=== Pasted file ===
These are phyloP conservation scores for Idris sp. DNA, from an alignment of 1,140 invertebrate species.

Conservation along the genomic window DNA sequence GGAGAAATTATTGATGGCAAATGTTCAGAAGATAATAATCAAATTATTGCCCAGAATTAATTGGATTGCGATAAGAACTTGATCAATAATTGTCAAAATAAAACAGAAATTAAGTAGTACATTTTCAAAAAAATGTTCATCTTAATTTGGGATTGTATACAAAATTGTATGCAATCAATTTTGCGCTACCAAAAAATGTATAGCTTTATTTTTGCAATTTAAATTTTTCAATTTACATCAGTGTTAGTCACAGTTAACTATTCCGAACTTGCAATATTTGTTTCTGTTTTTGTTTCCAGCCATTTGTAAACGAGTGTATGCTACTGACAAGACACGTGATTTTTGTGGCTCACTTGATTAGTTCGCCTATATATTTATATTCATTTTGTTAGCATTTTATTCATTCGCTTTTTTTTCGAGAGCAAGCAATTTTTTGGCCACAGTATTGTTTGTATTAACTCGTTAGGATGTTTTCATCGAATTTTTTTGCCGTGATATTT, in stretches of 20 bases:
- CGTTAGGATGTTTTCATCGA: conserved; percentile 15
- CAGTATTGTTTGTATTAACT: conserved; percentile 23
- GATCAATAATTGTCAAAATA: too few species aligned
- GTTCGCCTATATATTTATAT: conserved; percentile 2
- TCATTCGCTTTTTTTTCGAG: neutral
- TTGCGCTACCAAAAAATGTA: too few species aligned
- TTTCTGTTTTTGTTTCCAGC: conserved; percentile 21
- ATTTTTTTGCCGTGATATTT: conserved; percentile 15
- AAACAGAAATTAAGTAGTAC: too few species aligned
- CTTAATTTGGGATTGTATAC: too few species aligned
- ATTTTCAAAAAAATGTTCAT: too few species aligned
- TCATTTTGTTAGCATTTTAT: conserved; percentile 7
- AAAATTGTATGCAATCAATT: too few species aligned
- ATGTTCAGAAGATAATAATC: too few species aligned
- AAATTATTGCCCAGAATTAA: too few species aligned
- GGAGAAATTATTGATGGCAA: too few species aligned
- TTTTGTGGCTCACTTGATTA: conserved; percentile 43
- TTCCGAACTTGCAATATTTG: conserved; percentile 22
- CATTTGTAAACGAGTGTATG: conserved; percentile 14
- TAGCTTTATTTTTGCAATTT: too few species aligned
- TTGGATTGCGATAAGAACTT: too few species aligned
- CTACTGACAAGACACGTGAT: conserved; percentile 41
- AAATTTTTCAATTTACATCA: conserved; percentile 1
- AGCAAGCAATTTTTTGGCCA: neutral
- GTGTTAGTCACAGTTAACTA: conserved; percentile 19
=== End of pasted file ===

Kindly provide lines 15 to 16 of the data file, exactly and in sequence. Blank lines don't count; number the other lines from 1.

- AAAATTGTATGCAATCAATT: too few species aligned
- ATGTTCAGAAGATAATAATC: too few species aligned